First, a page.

The panelists brought a variety of skills, backgrounds, and experience to the panel, which led to an informed discussion articulating the compounding harms of current policies criminalizing sex work. Despite their diverse backgrounds, all five advocates vigorously emphasized that the decriminalization of sex work provides the best path toward decarceration, harm reduction, restorative justice, and community health and safety. The conversation included a history of the sex workers’ rights movement, the conflation of sex work with human trafficking, the push for “End Demand” (partial criminalization), and the exclusion of sex workers from the Me Too movement.
It was exciting to see activists come together, share their expertise, and educate the next generation of social justice lawyers on decriminalization. The panel lasted nearly two hours. After the discussion concluded, the audience was allowed to ask questions and stressed how appreciative they were to learn about these issues, so often misportrayed or overlooked. It’s time to start listening to sex workers.
DSW’s Melissa Broudo explains the difference between full decriminalization and partial criminalization.
Melissa Broudo of DSW and the SOAR Institute, Kate Zen of Red Canary Song, Tiffany Cabán from the Working Families Party, Jared Trujillo of Legal Aid Society, and TS Candii of DecrimNY (L to R).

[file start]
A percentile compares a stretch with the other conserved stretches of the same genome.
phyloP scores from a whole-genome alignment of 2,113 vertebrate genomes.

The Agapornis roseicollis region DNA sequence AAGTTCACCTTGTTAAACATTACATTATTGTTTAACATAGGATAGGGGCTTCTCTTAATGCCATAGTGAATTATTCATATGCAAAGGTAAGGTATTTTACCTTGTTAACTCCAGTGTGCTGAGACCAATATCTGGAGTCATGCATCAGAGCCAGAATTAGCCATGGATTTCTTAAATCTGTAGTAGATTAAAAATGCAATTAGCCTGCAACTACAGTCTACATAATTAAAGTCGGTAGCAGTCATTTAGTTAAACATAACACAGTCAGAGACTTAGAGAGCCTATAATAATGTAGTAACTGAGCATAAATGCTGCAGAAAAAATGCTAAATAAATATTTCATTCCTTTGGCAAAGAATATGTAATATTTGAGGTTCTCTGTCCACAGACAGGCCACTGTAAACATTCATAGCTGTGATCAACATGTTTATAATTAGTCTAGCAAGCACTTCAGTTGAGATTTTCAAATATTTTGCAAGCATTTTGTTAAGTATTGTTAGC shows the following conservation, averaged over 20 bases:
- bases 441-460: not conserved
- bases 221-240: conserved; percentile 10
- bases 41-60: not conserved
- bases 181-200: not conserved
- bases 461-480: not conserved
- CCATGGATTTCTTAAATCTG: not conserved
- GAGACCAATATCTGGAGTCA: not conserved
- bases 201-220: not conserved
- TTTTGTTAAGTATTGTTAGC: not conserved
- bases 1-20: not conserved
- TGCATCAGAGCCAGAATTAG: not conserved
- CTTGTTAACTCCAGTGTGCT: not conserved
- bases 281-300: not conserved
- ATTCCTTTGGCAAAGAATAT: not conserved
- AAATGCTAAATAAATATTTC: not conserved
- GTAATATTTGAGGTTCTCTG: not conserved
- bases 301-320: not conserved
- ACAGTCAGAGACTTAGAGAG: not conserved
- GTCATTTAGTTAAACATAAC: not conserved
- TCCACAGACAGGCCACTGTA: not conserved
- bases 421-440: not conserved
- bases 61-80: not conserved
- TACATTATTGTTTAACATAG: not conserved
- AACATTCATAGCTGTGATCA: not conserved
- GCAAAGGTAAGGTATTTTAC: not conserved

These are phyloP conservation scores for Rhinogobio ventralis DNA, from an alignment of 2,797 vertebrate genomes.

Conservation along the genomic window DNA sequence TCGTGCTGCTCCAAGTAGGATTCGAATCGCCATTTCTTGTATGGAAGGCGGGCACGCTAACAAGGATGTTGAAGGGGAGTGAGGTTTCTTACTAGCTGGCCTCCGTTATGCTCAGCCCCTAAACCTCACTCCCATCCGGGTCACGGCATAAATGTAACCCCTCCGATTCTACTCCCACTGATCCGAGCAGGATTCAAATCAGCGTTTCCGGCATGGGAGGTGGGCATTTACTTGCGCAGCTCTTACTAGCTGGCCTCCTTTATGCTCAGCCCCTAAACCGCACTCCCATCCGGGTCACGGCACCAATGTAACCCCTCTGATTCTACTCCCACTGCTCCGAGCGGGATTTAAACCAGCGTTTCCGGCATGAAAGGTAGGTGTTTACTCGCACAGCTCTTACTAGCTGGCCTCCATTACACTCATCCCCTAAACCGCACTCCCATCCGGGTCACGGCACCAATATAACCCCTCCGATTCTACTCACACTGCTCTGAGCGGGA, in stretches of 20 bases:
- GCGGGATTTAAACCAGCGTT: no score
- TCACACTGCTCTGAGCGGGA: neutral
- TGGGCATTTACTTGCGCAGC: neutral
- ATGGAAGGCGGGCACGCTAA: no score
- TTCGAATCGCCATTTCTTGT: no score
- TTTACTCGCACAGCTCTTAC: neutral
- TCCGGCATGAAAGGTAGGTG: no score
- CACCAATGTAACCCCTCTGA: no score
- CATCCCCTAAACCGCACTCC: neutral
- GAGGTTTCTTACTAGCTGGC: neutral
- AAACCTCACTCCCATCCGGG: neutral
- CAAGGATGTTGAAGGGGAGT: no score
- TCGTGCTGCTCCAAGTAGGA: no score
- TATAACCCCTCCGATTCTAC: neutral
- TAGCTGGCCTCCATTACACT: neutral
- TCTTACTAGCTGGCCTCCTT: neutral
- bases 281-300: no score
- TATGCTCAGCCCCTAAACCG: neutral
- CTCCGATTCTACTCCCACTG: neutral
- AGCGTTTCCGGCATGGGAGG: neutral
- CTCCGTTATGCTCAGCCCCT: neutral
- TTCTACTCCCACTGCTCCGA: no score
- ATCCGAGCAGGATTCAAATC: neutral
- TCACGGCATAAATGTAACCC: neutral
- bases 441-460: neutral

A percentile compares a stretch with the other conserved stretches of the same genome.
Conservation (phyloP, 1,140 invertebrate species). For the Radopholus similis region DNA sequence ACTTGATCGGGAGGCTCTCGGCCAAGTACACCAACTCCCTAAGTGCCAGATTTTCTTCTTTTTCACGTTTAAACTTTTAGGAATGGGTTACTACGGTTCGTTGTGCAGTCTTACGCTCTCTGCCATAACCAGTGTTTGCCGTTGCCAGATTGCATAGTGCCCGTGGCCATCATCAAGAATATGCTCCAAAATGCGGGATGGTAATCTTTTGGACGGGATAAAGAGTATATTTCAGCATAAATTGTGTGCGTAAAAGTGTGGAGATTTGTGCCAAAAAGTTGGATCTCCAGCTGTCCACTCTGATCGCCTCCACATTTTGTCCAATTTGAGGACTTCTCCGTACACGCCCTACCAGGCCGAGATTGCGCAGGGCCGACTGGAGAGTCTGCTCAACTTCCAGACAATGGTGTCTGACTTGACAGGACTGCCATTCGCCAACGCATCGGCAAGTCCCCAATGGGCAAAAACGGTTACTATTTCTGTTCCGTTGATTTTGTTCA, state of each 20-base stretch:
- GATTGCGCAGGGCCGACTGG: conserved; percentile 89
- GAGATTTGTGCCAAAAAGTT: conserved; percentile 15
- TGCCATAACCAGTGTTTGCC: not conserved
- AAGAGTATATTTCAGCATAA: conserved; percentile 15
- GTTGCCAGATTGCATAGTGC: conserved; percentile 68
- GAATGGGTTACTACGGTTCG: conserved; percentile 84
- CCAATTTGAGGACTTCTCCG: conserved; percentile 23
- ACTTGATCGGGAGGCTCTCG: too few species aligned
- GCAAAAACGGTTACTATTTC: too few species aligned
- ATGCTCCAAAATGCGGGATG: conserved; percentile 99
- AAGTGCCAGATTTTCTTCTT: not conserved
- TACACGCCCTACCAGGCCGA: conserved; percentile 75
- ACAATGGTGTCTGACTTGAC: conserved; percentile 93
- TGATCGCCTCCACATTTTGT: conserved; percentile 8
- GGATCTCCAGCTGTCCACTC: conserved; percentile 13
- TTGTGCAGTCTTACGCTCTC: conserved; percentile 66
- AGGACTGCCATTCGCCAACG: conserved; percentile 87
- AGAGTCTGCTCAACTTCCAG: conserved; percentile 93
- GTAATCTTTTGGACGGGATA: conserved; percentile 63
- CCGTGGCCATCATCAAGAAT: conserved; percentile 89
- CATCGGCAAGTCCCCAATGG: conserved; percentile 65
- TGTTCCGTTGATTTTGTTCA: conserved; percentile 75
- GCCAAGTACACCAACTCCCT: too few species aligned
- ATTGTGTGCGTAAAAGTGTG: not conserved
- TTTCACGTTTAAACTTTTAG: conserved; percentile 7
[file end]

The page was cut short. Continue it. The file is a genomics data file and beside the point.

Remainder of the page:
October 4, 2019
The New York State Gender Diversity Coalition convened at the Brooklyn Night Bazaar to exchange ideas about how to support gender diversity, equality, and sex worker rights in New York. This new coalition of sex workers’ rights and LGBTQIA* activists highlights the important overlap between DSW’s mission and the rights and safety of the LGBTQ community.
The event was organized by The New York Transgender Advocacy Group (NYTAG) and The Sharmus Outlaw Advocacy and Rights (SOAR) Institute, co-directed by Melissa Broudo and Crystal DeBoise of DSW. NYTAG and SOAR have a veritable history of fighting for both of these communities in the New York area and beyond. DSW was honored and excited to join them at this event.
Activists march for sex-worker and trans rights in Stockholm, Sweden, in October 2019. (Photo: Twitter/SWARM)